Date of Graduation


Document Type


Degree Type



Statler College of Engineering and Mineral Resources


Mechanical and Aerospace Engineering

Committee Chair

Guilherme Pereira

Committee Member

Jason Gross

Committee Member

Yu Gu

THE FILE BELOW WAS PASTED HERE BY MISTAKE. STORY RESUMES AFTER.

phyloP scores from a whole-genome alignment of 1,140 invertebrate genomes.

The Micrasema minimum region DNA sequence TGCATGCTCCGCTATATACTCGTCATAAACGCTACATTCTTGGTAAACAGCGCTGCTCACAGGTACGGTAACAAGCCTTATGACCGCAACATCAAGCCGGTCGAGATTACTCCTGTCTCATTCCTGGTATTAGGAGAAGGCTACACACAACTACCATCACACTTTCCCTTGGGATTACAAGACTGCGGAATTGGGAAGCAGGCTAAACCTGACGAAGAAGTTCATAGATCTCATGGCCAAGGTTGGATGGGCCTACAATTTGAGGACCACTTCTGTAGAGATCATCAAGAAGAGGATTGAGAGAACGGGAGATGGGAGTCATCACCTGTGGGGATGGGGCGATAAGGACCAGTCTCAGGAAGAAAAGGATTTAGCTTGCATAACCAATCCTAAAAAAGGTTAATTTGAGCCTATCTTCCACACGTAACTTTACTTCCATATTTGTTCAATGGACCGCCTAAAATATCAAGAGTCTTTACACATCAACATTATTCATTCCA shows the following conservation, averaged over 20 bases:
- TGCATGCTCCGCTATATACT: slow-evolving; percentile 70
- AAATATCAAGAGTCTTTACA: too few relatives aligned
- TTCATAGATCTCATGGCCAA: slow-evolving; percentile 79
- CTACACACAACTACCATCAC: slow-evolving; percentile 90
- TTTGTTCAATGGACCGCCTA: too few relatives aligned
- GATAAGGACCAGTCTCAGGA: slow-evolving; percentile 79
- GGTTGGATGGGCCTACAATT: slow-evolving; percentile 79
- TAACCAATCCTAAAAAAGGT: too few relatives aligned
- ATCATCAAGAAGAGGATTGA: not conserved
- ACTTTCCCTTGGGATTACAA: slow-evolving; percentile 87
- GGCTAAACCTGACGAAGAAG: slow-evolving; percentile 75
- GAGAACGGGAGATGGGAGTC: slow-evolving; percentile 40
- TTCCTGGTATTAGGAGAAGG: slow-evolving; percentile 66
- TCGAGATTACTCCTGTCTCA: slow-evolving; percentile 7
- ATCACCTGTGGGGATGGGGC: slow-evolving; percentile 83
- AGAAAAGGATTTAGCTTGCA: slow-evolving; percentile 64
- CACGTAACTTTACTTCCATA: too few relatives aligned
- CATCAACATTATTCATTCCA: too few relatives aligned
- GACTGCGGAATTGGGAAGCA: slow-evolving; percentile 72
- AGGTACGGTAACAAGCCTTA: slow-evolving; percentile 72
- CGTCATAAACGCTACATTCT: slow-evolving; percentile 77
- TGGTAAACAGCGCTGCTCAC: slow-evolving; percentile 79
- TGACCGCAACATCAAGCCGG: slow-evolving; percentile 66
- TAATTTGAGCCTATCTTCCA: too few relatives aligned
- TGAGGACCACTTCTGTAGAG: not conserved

Exploration with mobile robots is a well known field of research, but current solutions cannot be directly applied for tethered robots. In some applications, tethers may be very important to provide power or allow communication with the robot. This thesis presents an exploration algorithm that guarantees complete exploration of arbitrary environments within the length constraint of the tether, while keeping the tether tangle-free at all times. While a generalized algorithm that can be used with several exploration strategies is also proposed, the presented implementation uses a modified frontier-based exploration approach, where the robot chooses its next goal in the frontier between explored and unexplored regions of the environment. The main modification from standard frontier-based method is the use of a cost function to sort multiple goals in one iteration and pick the cheapest one to go to, minimizing global path length in the process. The cost is calculated in terms of path length with tether constraints accounted for. The basic idea of the algorithm is to keep an estimate of the tether configuration, including length and homotopy, and decide the next robot path based on the length difference between the current tether length and the shortest tether length at the next goal position. The length difference is then used to determine whether it is safe for the robot to take the shortest path to the goal, or whether the robot has to take a different path to the goal in the way that would put the tether back into the most optimal configuration. The maximum length difference that would still guarantee global tangle-free paths has been shown to be the circumference of the smallest expected obstacle in the environment. The presented algorithm is provable correct and was tested and evaluated using both simulations and real-world experiments. Navigation of a planar robot is done with the aid of a Simultaneous Localization and Mapping (SLAM) system, with the data being provided by the on-board LiDAR scanner. The results from conducted experiments have demonstrated that the proposed algorithm results in the total path length increase of anywhere from 30% up to to 80% compared to untethered frontier-based approach, with the exact percentage increase dependent on the complexity of the environment. It is also approximately 6 times shorter than the total path length in a conservative approach of backtracking to the base to avoid tangling.